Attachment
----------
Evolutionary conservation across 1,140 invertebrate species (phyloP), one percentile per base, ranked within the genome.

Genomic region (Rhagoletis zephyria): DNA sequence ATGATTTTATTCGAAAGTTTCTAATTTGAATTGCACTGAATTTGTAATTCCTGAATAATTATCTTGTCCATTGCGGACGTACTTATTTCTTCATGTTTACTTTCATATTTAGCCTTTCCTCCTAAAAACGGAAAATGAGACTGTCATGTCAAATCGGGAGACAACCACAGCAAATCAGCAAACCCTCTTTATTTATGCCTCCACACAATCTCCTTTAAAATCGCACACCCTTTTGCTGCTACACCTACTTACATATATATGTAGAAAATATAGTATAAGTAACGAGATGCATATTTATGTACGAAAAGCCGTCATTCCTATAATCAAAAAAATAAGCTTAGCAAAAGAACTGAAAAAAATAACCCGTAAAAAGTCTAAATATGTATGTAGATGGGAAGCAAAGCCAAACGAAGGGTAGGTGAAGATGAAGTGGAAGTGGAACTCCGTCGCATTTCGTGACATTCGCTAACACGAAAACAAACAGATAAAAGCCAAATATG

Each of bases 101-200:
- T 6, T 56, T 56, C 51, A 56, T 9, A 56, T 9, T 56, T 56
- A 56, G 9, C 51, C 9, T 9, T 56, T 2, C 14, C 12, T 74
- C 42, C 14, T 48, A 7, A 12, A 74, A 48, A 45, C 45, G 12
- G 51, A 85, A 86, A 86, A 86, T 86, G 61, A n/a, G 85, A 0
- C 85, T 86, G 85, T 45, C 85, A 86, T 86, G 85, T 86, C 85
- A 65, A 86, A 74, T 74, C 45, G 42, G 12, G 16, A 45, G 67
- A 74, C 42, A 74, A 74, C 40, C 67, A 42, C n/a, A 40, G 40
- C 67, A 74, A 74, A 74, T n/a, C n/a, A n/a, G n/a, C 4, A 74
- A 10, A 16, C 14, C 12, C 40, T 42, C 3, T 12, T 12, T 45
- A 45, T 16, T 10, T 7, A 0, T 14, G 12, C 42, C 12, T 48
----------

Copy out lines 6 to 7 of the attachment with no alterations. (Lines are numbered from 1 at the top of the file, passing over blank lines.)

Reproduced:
- C 42, C 14, T 48, A 7, A 12, A 74, A 48, A 45, C 45, G 12
- G 51, A 85, A 86, A 86, A 86, T 86, G 61, A n/a, G 85, A 0